Sunday, May 20, 2018
One of America's Great Newspapers ~ Toledo, Ohio

Dan Neman


Get fired up about War of 1812

OK, so it's probably not the first war you think of when you think of American wars. Frankly, it probably ranks just above the Spanish-American War on your list of memorable wars.

But the War of 1812 is celebrating its bicentennial this year, and one of the major battles was fought in 1813 in Perrysburg, at Fort Meigs. So it is perhaps time we gave more attention to the war, and what better way to do so than to cook as the soldiers cooked 200 years ago?

On April 14, Fort Meigs volunteers Annette and Lynn Bristol will conduct a hearth-side cooking class, complete with cast-iron skillets and pots over an open wood fire. Food just tastes better that way, doesn't it? The participants will be guided through cooking a period-appropriate dish from scratch, which everyone will then get to eat.

All the recipes will be given to the participants in the form of a cookbook.

The cost is $30, $25 for members of the Ohio Historical Society. The class is limited to 12 people, so advance registration is required by April 7. For more information, call 419-874-4121.

Old country

Polish soup, Polish cabbage, Polish noodles -- and all of it homemade, of course.

That's not a bad lunch for just $4; you just know that everyone's ribs will be heartily stuck to. Meanwhile, you can have the satisfaction of knowing that you are helping to preserve the Polish library.

The specifics are these: The Toledo Polish Genealogical Society is holding a fund-raiser Saturday from 11 a.m. to 3 p.m. at St. Hedwig School, 2916 Lagrange St. Used books will be sold upstairs, with lunch served in the basement downstairs, along with a 50/50 raffle, silent auction, and baked goods.

National (Blank) Month

Have you been eating extra nutritiously this month?

You should, because March is National Nutrition Month. For that matter, you should be eating a lot of peanuts because it is National Peanut Month and a lot of frozen food (National Frozen Food Month), reading or writing poetry (Poetry Month), supporting the Red Cross because it is Red Cross Month or making crafts because it is also National Craft Month.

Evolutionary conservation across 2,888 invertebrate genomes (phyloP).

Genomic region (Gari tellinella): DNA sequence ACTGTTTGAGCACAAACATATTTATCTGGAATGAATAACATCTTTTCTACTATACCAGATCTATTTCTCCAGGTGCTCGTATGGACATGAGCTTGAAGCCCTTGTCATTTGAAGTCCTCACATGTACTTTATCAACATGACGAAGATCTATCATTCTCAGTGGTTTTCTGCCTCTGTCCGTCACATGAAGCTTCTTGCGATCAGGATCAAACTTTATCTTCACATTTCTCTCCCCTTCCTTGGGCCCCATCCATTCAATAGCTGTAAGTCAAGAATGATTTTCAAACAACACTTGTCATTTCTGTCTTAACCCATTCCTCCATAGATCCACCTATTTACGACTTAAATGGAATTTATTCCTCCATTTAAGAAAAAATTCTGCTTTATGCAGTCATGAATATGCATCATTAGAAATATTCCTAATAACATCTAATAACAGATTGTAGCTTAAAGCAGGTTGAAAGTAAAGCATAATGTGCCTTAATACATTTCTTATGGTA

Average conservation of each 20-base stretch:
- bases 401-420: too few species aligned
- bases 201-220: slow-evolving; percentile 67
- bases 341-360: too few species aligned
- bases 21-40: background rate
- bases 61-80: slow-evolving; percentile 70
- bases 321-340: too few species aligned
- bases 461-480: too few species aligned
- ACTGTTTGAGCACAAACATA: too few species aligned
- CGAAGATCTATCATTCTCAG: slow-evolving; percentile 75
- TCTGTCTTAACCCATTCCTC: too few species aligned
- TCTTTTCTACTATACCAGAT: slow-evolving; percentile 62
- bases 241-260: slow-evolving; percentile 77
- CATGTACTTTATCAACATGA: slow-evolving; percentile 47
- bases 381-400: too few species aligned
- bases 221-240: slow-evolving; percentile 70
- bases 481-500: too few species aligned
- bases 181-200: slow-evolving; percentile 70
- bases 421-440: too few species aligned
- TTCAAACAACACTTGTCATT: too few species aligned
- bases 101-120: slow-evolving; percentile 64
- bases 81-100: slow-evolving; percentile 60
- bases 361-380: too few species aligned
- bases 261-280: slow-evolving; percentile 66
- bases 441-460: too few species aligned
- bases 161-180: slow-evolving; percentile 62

Where were we? Oh yes, National Nutrition Month. The Northwood-based tomato producer Dei Fratelli's resident chef, Otto Hirzel, developed this healthful recipe for the month -- and also last month, which was American Heart Month.

It sounds so good, we thought we would share it:

Spicy Shrimp Cocktail with Tomato and Cilantro

2 cups tomato juice

1 (14 1/2-ounce) can diced tomatoes

1 cup bottled clam juice

1/2 cup sherry wine vinegar

20 large cilantro sprigs

2 serrano chilies or jalapeno chilies, cut in half

1 tablespoon Worcestershire sauce

1 tablespoon olive oil

2 pounds uncooked large shrimp, peeled and deveined

2 green onions, chopped

2 tablespoon fresh cilantro, chopped

1 teaspoon lime juice

1 teaspoon sugar

Lime wedges

Combine tomato juice, tomatoes, clam juice, vinegar, cilantro sprigs, chilies, and Worcestershire sauce in medium saucepan. Boil until sauce is slightly thickened and reduced to 1⅔ cups, about 30 minutes. Strain into medium bowl.

Heat oil in large nonstick skillet over medium-high heat. Add shrimp and saute until just cooked through, about 4 minutes, then cool. Add green onions, 2 tablespoons cilantro, lime juice, and sugar to sauce. Garnish with lime wedges.

Yield: 6-8 servings

Source: Dei Fratelli tomatoes

The cost of business

This item is for restaurant owners and people in the food industry.

Do you waste money by underestimating the cost of your ingredients or by mishandling measuring utensils?

If so, you might want to come to the Center for Innovative Food Technology and the Agricultural Incubator Foundation north of Bowling Green Thursday from 6:30 to 8 p.m. Mark Kelnhofer, president of Return on Ingredients, will be there to discuss ways to accurately determine the cost of your recipes, the best methods for designing your menus, and the daily business practices you will need to keep better track of the money coming in and going out.

The talk is open to the public; the cost is $25, or $40 for two -- cash or check only, payable at the door. Reservations are required by calling Paula Ray at 419-535-6000, ext. 117, or through email at

The AIF can be a little tricky to find. It is at 13737 Middleton Pike, which is State Rt. 582 -- the route has an exit on I-75 about five miles north of the Bowling Green exit. The building is about 2.2 miles west of the interstate on the south side of the road. If you don't have GPS, don't feel bad if you drive past it on your first attempt. Everyone does.

Items for Morsels may be submitted up to two weeks before an event at

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